FRUSTRATION at the continued closure of churches in some parts of Europe boiled over this week, as some countries began to ease their strict lockdown measures for certain sectors of the economy.
The decision in Italy allow some businesses, including bookshops and children’s clothing stores, to open, but not churches, was challenged by one bishop, who asked in an Easter broadcast: “Why is it OK to go to the market to buy an artichoke, but not to go to church for the blessing of olive oil?”
There were reports in France and Italy of police breaking up proscribed Easter vigils and services in churches.
A priest in Paris was fined for celebrating a mass late on Saturday night which brought together 40 worshippers. Police were alerted to St-Nicolas-du-Chardonnet Roman Catholic Church in central Paris after local residents reported hearing music coming from inside.
The service was also being live-streamed by the church, and the footage shows neither clergy nor choristers following social-distancing rules. A note on the YouTube page also informs viewers that watching mass online does not replace the need for them to attend in person.
In the Calabria region of southern Italy, a service was broken up by police, and the priest apologised on his church’s Facebook page.
Police raided another church on Easter Day after reports that a public mass was under way, but they withdrew when they found only a small number of worshippers there for private prayer, which is permitted in Italy.
In Spain, non-essential workers in manufacturing, construction, and some services were allowed back at work on Monday, while the rest of the population must remain at home.
In Denmark, a gradual lifting of the lockdown has begun with the reopening of schools for children under 11; but churches, libraries, sports venues, and shopping centres will remain closed until at least 10 May.
In Austria, which has experienced far fewer deaths from the virus than other European countries, some shops were also allowed to reopen.
President Macron has extended the lockdown in France until 11 May, after which crèches and primary and secondary schools will be able to reopen progressively.
The Bishop in Europe, Dr Robert Innes, celebrated the eucharist, in his home, with his wife, Helen, present. Readings and music were delivered virtually, performed by family members in London, Glasgow, Paris, and Boston.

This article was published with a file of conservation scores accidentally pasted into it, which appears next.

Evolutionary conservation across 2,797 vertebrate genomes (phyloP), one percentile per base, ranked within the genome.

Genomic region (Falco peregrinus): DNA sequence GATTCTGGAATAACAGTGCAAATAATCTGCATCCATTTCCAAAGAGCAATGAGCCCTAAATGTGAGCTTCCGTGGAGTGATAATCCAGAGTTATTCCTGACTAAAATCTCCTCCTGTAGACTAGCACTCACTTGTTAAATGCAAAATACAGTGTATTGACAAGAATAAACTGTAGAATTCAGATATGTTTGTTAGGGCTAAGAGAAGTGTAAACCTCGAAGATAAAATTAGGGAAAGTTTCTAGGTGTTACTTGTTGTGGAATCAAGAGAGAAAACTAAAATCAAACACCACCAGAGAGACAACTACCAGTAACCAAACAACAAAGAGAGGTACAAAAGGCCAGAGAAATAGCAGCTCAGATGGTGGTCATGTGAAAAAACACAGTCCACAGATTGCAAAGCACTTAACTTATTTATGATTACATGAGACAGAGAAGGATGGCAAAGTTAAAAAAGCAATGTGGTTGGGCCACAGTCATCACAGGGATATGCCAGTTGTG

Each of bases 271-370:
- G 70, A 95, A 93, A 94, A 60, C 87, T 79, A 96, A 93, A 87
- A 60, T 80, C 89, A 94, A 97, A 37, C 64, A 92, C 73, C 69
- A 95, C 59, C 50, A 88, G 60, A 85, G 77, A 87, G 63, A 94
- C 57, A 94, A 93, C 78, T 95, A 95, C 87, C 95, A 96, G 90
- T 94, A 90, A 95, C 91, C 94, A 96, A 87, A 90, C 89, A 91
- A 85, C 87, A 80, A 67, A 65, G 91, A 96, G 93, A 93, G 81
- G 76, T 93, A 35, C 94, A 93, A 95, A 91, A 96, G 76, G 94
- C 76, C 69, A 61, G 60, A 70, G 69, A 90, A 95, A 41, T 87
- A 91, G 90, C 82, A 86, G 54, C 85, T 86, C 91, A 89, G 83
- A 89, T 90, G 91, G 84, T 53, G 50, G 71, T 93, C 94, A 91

Dr Innes said: “Easter 2020 is an Easter unlike any I have known. All of us miss the togetherness of our natural families, and the togetherness of our church family. But perhaps the sense of isolation has given us a new sense of gratitude for simple things.
“It may have given us a new attentiveness to what is really important in life, and perhaps a new desire to draw near to God.”
In the United States, many churches defied state orders and joined for Easter services in person. Some resorted, however, to “drive through” services in car parks, in which worshippers stayed in their cars to follow physical-distancing guidelines, though this was not permitted in all states.
In Kentucky, state troopers took down the licence-plate numbers of worshippers attending a service at Maryville Baptist Church on Easter Day, and issued quarantine notices.
Rules on services varied from state to state. In Louisiana, a statewide order to restrict church gatherings to fewer than 50 people was defied by Pastor Tony Spell, who leads Life Tabernacle Church near Baton Rouge. He said that he planned to host 2000 people during two Easter Day services. The police said afterwards, however, that they had counted about 330 attending at the morning service.
Other churches delivered the consecrated host to the doorsteps of worshippers to allow them to receive holy communion during livestreamed services on Easter Day.
There are tentative signs that the infection rate in the US, which has the most cases of Covid-19 in the world, is now plateauing.
In New York State, where the virus has killed more than 10,000 people, many have been buried in unmarked mass graves.
Read more on the story in world news in brief